Moving Blue Grass Has Ripple Effect Beyond Keeneland
LOS ANGELES, CA, December 23, 2014—By moving both its Kentucky Derby qualifying races up one week, Keeneland not only has changed the dynamic of the horsemen's path to the Triple Crown, it also may have redefined the sixth most attractive racing day of the year for horseplayers.
While some are split as to whether Derby day or Breeders' Cup Saturday enjoys the widest audience in North American racing, few would disagree two days of Breeders' Cup and the three days of Triple Crown racing are the five most popular of the racing year; Belmont Day--with a Triple Crown on the line--commanding the most attention of all.
It may be that currently “Super Saturday” is the reigning sixth-ranked day of import, featuring championship preps at Belmont Park, Santa Anita, and Keeneland, 10 Grade 1s in all, two more than even Championship Saturday.
A case can be made for Florida Derby Day, the beginning of maximum-point qualifiers determining Kentucky Derby eligibility. The Louisiana Derby and the UAE Derby are also run that weekend, as is the Dubai World Cup, whose $10 million purse making that day's total purses the highest of the year.
Actually, racing at Meydan impacts U.S. racing not only because UAE Derby winners often compete in Kentucky, but because older American horses have had success in the world's richest race in the pre-synthetics era. The return of both races to dirt is likely to increase participation.
For 2014, 120 G1s were scheduled in the U.S., Canada, and Dubai. By moving the Bluegrass [and the G1 Madison] to the same day as the Wood Memorial and Santa Anita Derby, that Saturday's G1 total jumps to seven, ranking it third among 49 days of racing on which there is at least one Grade 1, 25 having at least two.
By giving Lexington performers three weeks to recover, Keeneland makes its prep more significant, even if its point total doesn't get adjusted by the Churchill Downs brain trust. This leaves room for the Illinois Derby's return to the Derby Trail--provided CDI is serious about its stated need to improve its image instead of continuing to punish Hawthorne.
As things stand, Oaklawn also would appear to benefit since all eyes on the “Trail” will focus more keenly on the Arkansas Derby, the final “win or place and you're in the big dance” event.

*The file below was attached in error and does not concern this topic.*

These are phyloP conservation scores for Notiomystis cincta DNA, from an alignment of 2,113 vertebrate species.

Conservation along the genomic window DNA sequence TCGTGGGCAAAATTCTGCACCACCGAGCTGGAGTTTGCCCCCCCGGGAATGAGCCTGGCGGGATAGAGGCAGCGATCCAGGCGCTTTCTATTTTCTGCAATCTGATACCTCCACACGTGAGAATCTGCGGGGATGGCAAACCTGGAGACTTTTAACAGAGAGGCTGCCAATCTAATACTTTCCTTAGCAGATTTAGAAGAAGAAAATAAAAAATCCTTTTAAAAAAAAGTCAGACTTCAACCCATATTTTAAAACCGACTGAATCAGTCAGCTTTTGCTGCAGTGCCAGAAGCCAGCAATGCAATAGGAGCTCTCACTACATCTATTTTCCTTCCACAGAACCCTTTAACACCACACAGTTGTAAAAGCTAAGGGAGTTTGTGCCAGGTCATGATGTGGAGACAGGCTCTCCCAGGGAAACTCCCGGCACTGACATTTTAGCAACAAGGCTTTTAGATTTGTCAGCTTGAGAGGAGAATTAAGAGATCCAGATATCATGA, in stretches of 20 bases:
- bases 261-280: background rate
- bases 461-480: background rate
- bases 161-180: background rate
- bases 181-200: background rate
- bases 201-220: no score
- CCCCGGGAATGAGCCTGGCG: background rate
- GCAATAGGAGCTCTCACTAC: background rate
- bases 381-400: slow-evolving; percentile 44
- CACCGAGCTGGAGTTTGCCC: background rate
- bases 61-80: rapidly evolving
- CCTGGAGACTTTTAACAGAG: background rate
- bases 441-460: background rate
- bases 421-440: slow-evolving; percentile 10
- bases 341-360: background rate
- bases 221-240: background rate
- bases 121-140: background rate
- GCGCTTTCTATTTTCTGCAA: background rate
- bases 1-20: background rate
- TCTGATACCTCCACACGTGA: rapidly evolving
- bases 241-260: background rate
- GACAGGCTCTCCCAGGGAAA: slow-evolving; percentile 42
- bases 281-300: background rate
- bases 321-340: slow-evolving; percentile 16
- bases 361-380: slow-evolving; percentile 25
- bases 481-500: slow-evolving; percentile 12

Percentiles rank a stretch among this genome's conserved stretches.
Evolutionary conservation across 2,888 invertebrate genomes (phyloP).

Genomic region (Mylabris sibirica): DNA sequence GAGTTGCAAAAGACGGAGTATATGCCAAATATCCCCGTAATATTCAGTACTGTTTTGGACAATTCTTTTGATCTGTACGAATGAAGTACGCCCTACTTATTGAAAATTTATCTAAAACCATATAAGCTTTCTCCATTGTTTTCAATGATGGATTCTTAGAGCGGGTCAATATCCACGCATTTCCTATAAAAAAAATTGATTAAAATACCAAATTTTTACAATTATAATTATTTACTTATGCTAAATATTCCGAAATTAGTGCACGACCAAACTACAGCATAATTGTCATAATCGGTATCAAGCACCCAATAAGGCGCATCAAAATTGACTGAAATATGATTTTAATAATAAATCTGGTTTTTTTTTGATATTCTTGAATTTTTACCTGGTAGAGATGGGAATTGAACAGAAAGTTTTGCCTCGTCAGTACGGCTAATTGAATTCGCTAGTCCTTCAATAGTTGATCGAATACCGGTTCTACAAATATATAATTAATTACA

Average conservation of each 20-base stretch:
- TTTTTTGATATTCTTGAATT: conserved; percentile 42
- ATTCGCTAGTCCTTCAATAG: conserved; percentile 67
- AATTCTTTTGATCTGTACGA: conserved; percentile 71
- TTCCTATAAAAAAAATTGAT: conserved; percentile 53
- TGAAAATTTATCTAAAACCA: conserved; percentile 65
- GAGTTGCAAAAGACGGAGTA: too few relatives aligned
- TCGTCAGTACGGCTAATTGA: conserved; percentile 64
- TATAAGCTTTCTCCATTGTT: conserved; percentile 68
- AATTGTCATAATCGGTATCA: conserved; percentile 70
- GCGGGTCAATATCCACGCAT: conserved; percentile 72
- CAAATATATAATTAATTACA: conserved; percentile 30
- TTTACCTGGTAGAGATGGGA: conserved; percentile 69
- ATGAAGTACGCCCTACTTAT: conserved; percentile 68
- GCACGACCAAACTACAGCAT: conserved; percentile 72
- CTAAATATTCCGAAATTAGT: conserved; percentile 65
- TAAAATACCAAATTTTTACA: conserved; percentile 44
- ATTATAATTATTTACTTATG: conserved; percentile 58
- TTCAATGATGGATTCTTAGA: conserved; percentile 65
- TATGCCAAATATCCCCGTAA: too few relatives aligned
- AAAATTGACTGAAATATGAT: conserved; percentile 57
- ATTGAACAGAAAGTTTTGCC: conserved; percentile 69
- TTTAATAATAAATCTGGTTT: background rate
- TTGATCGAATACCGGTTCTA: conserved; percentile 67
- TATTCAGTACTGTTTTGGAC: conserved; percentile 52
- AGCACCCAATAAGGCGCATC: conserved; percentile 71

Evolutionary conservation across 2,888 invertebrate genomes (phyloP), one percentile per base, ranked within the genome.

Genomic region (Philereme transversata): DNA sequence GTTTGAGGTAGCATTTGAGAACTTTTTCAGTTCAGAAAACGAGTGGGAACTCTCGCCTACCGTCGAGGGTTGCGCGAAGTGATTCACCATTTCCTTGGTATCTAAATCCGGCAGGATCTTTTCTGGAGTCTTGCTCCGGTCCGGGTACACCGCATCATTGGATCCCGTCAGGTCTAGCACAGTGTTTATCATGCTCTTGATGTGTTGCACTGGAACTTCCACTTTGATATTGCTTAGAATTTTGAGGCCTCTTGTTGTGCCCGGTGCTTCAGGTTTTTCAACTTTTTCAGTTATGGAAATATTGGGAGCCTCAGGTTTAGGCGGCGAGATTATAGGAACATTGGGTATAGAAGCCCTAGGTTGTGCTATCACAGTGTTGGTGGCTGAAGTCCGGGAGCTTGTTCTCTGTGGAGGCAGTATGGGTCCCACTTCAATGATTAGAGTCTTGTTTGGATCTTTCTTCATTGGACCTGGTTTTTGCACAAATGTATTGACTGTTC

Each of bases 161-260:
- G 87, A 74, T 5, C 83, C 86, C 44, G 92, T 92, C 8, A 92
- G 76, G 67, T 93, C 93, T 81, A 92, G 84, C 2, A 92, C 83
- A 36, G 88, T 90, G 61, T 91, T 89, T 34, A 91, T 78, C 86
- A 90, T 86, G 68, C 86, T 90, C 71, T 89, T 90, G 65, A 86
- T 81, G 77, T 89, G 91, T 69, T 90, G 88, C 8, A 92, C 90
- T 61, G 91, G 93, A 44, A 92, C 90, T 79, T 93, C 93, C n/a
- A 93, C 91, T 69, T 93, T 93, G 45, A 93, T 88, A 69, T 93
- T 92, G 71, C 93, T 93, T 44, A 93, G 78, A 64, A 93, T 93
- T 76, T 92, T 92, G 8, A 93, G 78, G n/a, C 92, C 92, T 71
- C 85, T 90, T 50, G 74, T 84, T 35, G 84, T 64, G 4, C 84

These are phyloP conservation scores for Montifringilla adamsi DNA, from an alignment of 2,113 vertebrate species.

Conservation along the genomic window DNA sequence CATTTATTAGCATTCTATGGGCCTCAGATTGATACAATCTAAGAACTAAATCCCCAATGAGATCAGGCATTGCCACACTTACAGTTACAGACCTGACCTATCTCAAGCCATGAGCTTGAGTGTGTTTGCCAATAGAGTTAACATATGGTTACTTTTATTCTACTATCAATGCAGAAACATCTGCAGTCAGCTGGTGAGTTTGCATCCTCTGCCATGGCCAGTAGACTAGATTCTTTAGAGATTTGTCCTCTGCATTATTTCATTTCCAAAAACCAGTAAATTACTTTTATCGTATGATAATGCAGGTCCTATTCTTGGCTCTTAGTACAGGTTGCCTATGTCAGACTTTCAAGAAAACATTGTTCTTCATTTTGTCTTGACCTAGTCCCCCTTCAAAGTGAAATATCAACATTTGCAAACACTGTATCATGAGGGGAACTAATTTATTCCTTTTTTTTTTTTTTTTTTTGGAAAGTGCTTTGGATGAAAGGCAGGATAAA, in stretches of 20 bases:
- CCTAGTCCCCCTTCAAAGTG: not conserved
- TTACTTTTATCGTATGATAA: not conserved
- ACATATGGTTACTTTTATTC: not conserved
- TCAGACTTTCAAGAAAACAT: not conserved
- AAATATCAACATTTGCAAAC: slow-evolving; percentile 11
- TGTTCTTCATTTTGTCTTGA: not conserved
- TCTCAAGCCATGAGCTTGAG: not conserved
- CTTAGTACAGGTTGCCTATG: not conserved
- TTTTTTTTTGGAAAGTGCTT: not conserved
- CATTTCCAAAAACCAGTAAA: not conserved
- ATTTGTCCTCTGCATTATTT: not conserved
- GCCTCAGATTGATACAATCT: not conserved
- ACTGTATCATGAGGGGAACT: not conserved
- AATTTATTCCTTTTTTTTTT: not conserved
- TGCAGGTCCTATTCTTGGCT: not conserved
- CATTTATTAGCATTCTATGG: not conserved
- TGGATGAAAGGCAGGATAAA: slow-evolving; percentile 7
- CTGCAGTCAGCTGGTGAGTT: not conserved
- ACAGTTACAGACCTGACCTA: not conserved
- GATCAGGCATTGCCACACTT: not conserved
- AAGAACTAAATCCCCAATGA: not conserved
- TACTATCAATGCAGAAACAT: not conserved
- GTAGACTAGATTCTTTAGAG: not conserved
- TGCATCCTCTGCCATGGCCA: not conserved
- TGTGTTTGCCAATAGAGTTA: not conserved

Despite decreasing foal crops, most Derby preps will continue filling to near capacity even when clustered closely together. The main problem, of course, is the perceived inability of today’s Thoroughbred to withstand the rigors of closely spaced races.
Make a Friend, Keep a Friend, Make Money
LOS ANGELES, December 7, 2014—Tom Jicha stimulated HRI readers recently when he challenged those commenting beneath a column
asking contributors to provide ideas how racing can best market itself.
The usual ideas were recycled: emphasis on sport versus gambling game; age group targeting; handicapping tournaments, etc.; resulting in the usual lack of consensus.
The only old saw missing was "Get the women in and the men will follow."
Actually, tracks haven't done all that much to entice women to enter racing’s emporiums, much less bet on races. The chic Del Mar and Saratoga meets get more than their share of women to attend but their effect on handle is minimal at best.
On-track customers are overwhelmingly male and for many of them racing isn't just about gambling; it's about enjoying time with friends, sometimes with those that also have a life-long passion for the game.
But racing needn’t be limited to either making money or sharing familiar time; it should be about creating opportunities for acquiring new friends in uniquely entertaining circumstances.